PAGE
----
One thing you may not know is that the stock, sequential twin-turbo setup causes premature wear on the second turbocharger, which is why many of the non-high-horsepower Supras switch to a parallel twin-turbo setup, like in the Skyline GT-R, where there’s one turbocharger for every three cylinders.
Finding a stock Supra is difficult for obvious reasons and even this one is not completely spared, as it features an aftermarket exhaust and a downpipe. Paul makes a remark that, although all three cars are mechanical, the Supra is more visceral. “It feels much more than the other two. I’m getting gearing, I’m getting pistons, I’m getting mechanical interaction”.
Todd also praises the gearbox, which is the only six-speed unit here. It has well-spaced gears and the shifter-throws are the shortest of all three. He also adds that the Supra has a much easier clutch than the other six-cylinder car – the 300ZX – and is, overall, easier to drive. With 155,000 miles (258,000 km) on the clock, the Supra has been driven the most of the three, but it doesn’t show. “With as much mileage on it as it is, it still feels fresh to me”, Paul says.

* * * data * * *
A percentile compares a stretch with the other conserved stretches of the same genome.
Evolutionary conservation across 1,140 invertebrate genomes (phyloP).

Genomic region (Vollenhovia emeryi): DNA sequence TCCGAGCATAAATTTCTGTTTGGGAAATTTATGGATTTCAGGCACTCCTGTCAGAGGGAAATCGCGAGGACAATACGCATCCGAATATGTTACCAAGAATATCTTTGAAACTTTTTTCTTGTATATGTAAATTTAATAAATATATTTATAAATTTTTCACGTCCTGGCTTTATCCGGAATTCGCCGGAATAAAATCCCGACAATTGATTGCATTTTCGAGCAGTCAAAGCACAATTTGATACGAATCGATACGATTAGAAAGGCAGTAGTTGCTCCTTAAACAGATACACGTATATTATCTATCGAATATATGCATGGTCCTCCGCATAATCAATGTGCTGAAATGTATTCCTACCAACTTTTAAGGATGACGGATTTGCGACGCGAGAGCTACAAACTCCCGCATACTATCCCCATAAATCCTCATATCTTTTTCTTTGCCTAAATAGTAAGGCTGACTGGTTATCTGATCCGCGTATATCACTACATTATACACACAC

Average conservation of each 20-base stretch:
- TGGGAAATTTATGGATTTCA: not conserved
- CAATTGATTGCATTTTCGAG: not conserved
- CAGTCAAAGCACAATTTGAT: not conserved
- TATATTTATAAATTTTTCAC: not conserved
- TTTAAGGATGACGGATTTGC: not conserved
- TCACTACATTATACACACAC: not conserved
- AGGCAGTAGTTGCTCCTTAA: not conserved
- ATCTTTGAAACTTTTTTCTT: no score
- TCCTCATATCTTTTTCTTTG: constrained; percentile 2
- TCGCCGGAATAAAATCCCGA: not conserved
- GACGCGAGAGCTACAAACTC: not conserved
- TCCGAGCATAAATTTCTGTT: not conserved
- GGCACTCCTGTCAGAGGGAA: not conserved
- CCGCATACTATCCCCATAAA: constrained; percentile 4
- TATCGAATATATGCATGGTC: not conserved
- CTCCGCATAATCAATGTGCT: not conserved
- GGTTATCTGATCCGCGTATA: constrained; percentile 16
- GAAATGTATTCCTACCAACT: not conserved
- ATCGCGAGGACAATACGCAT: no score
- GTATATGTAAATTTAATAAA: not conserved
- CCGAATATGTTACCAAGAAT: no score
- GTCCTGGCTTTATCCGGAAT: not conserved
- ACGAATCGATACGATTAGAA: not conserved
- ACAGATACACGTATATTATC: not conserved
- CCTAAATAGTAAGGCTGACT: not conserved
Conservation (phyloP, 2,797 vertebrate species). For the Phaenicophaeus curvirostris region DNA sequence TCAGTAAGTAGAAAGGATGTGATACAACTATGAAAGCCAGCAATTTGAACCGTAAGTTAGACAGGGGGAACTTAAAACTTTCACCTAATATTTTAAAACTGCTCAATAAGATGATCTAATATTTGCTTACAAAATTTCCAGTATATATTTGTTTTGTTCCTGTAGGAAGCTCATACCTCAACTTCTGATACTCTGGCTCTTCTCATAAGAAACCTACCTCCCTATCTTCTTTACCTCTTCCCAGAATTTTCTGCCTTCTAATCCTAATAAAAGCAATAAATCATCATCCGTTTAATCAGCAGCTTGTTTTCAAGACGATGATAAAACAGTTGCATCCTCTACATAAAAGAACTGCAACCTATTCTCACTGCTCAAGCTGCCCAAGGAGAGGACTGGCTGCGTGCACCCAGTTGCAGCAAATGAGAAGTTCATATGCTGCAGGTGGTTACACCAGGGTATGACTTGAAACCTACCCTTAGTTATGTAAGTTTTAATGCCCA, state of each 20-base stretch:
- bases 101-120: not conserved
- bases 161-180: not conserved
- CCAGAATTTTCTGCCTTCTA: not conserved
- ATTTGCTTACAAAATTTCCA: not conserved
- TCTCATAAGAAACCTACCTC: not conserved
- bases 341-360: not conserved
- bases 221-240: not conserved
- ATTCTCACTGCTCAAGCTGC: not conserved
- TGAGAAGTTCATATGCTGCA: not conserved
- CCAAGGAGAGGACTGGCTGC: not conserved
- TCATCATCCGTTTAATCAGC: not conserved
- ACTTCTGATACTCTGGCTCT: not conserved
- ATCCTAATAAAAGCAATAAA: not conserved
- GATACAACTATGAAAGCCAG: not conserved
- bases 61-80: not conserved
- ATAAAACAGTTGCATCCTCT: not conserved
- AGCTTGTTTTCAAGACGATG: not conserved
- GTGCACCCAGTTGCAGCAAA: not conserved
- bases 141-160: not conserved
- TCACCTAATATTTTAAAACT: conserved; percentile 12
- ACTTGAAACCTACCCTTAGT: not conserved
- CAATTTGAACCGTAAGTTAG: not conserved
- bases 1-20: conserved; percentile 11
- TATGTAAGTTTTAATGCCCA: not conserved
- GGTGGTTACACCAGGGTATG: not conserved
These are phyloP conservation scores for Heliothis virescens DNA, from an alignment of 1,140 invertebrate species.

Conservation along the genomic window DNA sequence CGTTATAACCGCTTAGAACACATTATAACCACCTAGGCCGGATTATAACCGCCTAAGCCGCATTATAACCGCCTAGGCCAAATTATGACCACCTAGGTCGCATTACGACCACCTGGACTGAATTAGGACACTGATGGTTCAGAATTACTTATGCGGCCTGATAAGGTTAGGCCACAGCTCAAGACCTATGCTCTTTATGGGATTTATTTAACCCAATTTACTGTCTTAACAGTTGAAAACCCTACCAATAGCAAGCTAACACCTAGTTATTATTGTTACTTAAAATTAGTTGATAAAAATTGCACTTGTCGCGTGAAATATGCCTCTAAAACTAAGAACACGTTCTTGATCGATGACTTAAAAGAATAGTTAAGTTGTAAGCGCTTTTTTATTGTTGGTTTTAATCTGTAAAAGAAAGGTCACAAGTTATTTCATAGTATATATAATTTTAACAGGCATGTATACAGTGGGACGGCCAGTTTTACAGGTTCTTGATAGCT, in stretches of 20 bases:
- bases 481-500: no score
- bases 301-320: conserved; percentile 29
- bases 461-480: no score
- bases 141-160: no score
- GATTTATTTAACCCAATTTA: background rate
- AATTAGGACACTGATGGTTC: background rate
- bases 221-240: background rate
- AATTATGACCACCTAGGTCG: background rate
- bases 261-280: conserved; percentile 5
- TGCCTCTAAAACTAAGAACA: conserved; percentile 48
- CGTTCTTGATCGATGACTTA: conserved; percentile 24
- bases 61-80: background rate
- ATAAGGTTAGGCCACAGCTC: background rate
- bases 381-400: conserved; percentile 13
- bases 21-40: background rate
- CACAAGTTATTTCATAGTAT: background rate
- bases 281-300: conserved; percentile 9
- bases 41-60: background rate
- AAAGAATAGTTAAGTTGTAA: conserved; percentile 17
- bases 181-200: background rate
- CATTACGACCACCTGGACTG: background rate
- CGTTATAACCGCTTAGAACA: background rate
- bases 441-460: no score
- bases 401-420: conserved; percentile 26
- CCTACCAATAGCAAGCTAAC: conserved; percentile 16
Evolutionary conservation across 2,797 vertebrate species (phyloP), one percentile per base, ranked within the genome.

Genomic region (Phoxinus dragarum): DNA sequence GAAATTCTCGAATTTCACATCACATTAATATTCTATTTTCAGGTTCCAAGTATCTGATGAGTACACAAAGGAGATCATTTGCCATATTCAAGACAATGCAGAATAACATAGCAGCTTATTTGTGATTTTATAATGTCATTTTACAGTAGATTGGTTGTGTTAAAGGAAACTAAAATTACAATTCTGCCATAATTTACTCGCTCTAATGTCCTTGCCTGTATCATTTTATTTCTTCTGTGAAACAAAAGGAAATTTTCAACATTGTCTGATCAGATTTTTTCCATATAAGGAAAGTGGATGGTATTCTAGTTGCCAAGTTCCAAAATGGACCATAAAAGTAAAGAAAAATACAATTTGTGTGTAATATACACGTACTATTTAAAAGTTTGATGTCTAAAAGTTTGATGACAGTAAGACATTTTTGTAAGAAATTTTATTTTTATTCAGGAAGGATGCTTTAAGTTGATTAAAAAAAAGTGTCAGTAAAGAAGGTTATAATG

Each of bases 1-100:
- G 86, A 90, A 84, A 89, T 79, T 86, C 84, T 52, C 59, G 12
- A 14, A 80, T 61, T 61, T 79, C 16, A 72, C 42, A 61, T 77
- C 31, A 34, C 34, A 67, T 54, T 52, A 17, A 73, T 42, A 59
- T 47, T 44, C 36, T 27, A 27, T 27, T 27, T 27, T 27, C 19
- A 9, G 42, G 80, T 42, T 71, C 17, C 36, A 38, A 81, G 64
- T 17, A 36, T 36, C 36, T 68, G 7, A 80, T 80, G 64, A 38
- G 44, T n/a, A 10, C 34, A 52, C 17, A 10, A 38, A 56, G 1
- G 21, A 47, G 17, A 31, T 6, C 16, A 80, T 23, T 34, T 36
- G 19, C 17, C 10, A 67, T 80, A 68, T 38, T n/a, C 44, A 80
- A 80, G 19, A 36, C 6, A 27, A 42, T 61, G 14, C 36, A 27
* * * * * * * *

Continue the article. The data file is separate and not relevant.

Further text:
While on the subject of how a car feels, the Supra is also one of the heavier cars here and yet it manages its weight so well. “I do like light cars, but I do need power with them. That RX-7 is speaking to me, but this one (the Supra) is like a homecoming. It’s fluid, it’s natural. It could be lighter, but it was pretty decent for the time”, Paul adds.
Are These Japanese Legends Worth The Price?
The Nissan 300ZX, Mazda RX-7, and Toyota Supra are loved for different reasons. They have entire car communities, revolving around them and keeping the legends alive, including the manufacturers. The Nissan 300ZX was the pinnacle of technology when it came out and 30 years later, it still begs you to take it on a tour, on some of the best roads you can find. No one cares, that a newer car can do the same thing faster. “I’m still feeling all of the individual elements that make this one, what it is”.